I borrowed a library copy of Words Fail Me by Patricia T. O’Connor to fortify myself with the confidence I’ll need to write a book next year. I chose this book over others for its brief chapters, breezy, humorous style and perfect sprinkle of examples. Thirty chapters make for a perfect chapter a day reading plan, but I ran out of chapters in two weeks. Yes, a book on writing was that good!
The book is divided into three sections: ‘Pull Yourself Together’, ‘The Fundamental Things Apply’, and ‘Getting Better All the Time’. All three sections are necessary but can be read out of order.
I found ‘Pull Yourself Together’ the most inspiring because I was hoping to glean inspiration and courage to write again. Shortly into ‘The Fundamental Things Apply’ I knew I had to purchase the book because of the desire to highlight for future reference. I’m so glad I did because ‘Getting Better All the Time’ has great chapters on writer’s block and revisions. O’Connor’s pithy lines may give you just the push you need to begin or resume writing.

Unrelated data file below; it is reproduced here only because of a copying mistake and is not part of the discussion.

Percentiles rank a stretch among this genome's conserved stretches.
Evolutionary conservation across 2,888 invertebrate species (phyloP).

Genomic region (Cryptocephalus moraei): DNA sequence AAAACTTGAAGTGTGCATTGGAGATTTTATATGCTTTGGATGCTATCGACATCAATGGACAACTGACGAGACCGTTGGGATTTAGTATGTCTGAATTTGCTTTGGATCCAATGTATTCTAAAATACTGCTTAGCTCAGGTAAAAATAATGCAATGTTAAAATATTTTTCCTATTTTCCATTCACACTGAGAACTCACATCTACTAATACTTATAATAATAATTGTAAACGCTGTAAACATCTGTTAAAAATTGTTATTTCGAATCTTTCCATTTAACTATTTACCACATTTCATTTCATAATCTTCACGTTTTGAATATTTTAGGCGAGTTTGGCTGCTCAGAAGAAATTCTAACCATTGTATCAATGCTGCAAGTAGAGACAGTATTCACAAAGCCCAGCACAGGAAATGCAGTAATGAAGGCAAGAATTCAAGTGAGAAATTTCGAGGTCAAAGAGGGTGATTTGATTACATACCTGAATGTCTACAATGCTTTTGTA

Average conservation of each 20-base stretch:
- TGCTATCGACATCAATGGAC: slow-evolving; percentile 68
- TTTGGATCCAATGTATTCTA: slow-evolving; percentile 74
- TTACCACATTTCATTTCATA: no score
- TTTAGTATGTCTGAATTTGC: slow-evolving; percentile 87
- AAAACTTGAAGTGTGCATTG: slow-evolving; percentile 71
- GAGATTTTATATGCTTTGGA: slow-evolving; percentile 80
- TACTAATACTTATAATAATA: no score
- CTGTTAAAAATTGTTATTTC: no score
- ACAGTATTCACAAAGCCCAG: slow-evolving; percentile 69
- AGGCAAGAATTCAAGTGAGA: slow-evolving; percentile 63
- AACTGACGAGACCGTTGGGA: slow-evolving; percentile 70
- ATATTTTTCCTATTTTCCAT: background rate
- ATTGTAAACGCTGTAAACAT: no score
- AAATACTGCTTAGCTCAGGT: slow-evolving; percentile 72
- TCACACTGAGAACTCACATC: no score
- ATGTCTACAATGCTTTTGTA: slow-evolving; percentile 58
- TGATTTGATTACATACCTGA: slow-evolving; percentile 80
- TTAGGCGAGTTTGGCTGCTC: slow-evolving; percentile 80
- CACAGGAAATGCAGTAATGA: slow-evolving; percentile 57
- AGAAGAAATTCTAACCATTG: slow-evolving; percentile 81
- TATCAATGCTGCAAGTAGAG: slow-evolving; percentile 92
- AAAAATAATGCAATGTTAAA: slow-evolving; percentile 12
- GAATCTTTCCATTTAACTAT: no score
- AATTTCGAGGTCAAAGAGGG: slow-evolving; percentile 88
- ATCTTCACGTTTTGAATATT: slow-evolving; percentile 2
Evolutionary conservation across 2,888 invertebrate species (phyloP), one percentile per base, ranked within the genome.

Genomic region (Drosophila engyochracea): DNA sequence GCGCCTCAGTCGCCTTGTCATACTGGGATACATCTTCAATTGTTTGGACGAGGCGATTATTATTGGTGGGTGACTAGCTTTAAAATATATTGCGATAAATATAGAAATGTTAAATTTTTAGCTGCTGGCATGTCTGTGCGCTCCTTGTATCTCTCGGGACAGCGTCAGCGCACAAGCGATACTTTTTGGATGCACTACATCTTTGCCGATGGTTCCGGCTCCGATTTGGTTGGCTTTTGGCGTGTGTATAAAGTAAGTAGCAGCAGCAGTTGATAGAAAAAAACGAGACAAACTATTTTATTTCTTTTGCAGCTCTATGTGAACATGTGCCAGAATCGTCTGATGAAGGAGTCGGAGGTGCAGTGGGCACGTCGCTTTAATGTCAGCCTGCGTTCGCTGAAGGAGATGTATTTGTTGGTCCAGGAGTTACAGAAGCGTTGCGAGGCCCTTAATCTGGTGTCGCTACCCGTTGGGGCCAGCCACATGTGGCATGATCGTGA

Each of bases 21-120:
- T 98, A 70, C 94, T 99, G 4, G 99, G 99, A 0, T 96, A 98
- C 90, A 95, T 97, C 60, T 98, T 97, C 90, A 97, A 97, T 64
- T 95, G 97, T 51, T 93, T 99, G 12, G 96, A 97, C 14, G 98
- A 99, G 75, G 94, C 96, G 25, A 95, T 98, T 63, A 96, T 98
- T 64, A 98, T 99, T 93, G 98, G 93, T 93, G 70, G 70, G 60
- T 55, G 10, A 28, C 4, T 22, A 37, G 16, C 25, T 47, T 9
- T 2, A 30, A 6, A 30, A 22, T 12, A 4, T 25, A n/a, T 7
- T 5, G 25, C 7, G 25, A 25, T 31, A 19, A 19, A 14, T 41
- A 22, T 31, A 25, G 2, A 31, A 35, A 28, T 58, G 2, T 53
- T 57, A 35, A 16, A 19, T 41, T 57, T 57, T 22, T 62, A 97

On having good organization:
“An idea in your head is merely an idle notion. But an idea written down, that’s the beginning of something … A writer with good material is one who never lets a useful nugget slip away … A tidbit doesn’t have to be earth-shaking to be worth saving. It only has to be useful.”
On having verbs that zing:
“So when you go shopping for a verb, don’t be cheap. Splurge.” Instead of saying, “experience that magic,” say “bask in that magic”.
On improving writing:
“You can’t maintain a clear point of view without a consistent tone.” “When you write indirectly — with passive verbs, pompous words, or corkscrew sentences — you turn away from the reader.”
While reading this book I learned and was reminded of rules, tips and pitfalls; yet I was curious to know if seasoned writers would similarly profit. A search of Amazon reviews confirmed they did. So in concert with their recommendations, Words Fail Me will be my go-to book.